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Walter John Hammond

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Walter John Hammond (1849-1916)

Resident Engineer and Locomotive Superintendent, Paulista Railway, Jundihy, Sao Paulo, Brazil; (or care of Messrs. Fry Miers and Co., 8 Great Winchester Street, London, E.C.)


1916 Obituary [1]

WALTER JOHN HAMMOND was born at Ashford, Kent, on 21st January 1849.

He served a lengthy apprenticeship with the locomotive superintendent of the South Eastern Railway Co. at Ashford, and in 1871 went to Brazil as civil engineer on the Paulista Railway, of which he became manager at the age of twenty-four.

For his work in connexion with the navigation of the River Mogy-Quassu, he was made a Knight of the Order of the Rose of Brazil by the Emperor Dom Pedro II. By contract with the Government, a slave was freed from liability to capture within the railway concessions, which were treated as English property, a regulation which led to the exposure and alleviation of many cases of cruelty. In 1887 the slaves were liberated, and at the time of the Brazilian revolution in 1888 his intimate knowledge of the country and the language enabled him to exercise a sedative influence.

After twenty-one years' uninterrupted labour in sao Paulo, he returned to England in 1892 and settled at Knockholt, near Sevenoaks. He then became a director of various companies, including the San Paulo Railway, the Amazon Steam Navigation Co., etc., and in the interests of the last named, he went up the River Amazon into Peru.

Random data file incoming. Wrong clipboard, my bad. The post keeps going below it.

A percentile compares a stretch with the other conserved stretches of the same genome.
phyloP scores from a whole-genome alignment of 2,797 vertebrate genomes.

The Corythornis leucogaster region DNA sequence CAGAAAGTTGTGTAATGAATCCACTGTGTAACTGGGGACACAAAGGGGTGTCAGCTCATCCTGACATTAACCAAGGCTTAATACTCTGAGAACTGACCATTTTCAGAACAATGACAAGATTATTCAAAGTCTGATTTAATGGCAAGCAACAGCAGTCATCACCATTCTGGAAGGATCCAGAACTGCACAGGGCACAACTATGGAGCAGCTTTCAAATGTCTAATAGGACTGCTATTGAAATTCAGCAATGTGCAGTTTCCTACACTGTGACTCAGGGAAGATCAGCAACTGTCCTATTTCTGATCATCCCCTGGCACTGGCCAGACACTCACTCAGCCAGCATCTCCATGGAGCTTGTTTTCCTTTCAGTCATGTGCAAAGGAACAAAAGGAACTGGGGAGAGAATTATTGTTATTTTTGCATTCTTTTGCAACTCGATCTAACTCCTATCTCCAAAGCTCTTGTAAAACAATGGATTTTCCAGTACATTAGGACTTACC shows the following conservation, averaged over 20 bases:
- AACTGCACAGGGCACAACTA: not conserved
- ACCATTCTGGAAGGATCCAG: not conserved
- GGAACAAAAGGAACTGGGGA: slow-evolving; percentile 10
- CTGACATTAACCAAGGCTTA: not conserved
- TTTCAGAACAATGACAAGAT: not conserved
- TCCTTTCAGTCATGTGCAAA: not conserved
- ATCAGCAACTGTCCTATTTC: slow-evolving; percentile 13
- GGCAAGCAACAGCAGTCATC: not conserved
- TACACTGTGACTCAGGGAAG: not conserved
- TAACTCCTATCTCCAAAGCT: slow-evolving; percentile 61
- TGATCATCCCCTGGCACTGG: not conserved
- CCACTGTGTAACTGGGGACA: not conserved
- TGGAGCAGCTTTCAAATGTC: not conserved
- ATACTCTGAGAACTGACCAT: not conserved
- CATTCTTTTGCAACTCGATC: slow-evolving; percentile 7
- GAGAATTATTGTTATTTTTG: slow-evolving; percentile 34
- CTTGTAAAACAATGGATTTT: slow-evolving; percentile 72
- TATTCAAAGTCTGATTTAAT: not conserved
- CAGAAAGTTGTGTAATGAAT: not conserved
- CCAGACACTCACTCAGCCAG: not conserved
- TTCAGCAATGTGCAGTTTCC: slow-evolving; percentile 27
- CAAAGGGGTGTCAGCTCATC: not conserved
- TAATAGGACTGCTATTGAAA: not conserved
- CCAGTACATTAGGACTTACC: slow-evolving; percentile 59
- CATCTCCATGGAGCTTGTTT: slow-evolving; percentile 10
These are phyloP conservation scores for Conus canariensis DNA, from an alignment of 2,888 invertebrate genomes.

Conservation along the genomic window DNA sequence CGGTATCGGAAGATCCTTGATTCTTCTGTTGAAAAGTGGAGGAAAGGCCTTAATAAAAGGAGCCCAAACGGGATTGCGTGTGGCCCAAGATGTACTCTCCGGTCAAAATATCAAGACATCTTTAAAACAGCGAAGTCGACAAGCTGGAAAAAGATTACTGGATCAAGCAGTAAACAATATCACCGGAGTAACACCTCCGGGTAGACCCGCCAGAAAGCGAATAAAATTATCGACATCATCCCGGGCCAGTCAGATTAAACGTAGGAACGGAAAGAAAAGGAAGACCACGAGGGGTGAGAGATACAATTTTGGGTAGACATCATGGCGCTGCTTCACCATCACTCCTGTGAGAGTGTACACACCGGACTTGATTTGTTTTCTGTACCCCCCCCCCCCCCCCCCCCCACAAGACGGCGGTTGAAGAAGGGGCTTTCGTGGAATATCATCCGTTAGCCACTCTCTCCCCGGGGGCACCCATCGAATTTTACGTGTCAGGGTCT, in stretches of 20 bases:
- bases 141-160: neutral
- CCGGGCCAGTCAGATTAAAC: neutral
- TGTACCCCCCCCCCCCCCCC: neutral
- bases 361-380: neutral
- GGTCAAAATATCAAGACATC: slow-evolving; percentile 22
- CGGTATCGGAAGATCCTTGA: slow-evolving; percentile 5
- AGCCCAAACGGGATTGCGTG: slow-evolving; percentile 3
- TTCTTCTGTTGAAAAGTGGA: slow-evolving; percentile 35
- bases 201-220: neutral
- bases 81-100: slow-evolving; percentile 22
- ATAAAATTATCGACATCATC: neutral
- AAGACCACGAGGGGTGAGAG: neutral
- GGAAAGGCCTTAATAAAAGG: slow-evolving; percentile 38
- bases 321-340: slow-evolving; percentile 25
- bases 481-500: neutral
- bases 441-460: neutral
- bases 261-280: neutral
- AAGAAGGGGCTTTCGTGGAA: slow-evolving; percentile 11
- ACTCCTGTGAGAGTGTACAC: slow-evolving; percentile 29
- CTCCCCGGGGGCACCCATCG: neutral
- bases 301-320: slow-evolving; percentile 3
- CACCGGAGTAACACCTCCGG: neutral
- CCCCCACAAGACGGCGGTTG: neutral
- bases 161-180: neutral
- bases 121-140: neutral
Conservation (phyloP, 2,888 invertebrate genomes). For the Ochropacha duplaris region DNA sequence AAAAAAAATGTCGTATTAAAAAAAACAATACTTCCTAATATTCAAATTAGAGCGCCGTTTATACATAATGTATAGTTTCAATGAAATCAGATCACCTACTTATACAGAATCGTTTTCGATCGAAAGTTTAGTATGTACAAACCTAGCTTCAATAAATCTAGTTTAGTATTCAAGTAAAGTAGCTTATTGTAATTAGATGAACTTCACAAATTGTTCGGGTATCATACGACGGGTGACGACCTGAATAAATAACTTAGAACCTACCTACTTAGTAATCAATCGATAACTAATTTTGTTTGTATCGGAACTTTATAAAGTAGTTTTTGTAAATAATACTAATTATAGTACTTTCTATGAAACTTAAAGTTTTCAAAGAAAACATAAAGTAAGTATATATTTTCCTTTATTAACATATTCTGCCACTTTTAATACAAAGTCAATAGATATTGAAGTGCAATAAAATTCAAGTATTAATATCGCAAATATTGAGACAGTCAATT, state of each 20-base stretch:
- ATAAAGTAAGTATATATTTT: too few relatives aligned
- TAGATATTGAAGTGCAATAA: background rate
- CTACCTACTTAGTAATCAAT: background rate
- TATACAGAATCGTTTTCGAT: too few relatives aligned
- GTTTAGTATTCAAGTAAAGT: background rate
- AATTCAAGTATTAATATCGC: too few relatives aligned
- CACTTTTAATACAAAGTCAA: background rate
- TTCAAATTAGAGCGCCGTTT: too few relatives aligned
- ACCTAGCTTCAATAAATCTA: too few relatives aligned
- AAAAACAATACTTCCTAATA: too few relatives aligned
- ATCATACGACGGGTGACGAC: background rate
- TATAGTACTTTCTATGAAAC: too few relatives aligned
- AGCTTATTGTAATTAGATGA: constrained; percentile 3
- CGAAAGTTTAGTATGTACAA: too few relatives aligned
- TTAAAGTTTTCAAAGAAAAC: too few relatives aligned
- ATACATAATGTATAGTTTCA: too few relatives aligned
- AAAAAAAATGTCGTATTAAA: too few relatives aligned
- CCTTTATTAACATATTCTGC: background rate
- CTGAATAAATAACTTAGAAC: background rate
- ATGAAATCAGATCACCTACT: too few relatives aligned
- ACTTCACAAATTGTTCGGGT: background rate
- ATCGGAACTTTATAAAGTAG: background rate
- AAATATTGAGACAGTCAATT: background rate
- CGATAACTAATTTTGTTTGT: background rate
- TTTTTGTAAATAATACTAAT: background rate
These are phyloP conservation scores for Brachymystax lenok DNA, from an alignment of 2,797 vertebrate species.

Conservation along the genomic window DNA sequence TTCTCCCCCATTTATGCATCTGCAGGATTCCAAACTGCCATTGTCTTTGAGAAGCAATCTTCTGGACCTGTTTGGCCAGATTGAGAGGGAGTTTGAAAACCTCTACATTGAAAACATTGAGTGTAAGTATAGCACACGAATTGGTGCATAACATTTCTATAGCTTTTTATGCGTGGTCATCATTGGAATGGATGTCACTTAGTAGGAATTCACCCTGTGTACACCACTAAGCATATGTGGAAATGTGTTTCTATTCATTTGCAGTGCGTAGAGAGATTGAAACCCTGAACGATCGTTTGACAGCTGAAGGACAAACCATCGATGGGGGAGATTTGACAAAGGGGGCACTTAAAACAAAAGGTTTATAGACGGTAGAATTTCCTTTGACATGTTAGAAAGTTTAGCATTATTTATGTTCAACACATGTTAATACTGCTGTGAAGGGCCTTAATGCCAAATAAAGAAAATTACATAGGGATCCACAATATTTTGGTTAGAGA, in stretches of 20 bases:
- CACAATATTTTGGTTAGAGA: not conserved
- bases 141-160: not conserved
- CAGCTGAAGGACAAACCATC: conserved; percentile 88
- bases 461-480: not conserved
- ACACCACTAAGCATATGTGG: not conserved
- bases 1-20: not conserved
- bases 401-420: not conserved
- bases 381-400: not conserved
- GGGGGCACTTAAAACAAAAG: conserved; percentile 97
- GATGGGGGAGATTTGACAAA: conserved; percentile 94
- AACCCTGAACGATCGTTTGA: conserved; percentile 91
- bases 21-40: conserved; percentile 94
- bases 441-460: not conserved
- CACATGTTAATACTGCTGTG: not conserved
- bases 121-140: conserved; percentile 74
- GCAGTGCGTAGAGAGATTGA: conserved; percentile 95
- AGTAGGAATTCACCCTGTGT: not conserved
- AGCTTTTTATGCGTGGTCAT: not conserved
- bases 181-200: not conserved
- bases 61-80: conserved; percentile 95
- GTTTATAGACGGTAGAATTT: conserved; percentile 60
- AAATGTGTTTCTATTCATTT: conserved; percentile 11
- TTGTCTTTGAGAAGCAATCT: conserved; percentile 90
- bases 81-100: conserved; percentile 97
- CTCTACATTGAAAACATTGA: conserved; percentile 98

His death took place at his residence at Knockholt, on 11th August 1916, in his sixty-eighth year.

He was elected a Member of this Institution in 1875.


1916 Obituary [2]

WALTER JOHN HAMMOND, born at Ashford, Kent, on the 21st January, 1849, died at Knockholt on the 11th August, 1916.

After gaining experience on the South Eastern Railway, he was appointed in 1871 Locomotive Superintendent of the Campinas Railway, Sao Paulo, Brazil, and 4 years later became General Manager and Engineer to the Company, carrying out many important works and extensions.

In 1892, after 21 years’ service, during which he did much to ameliorate social and labour conditions in Brazil, he retired and returned to England. He was a director of several companies, in connection with which he subsequently visited South America.

He was elected an Associate on the 2nd March, 1875, subsequently became an Associate Member, and was transferred to the class of Members on the 2nd January, 1884



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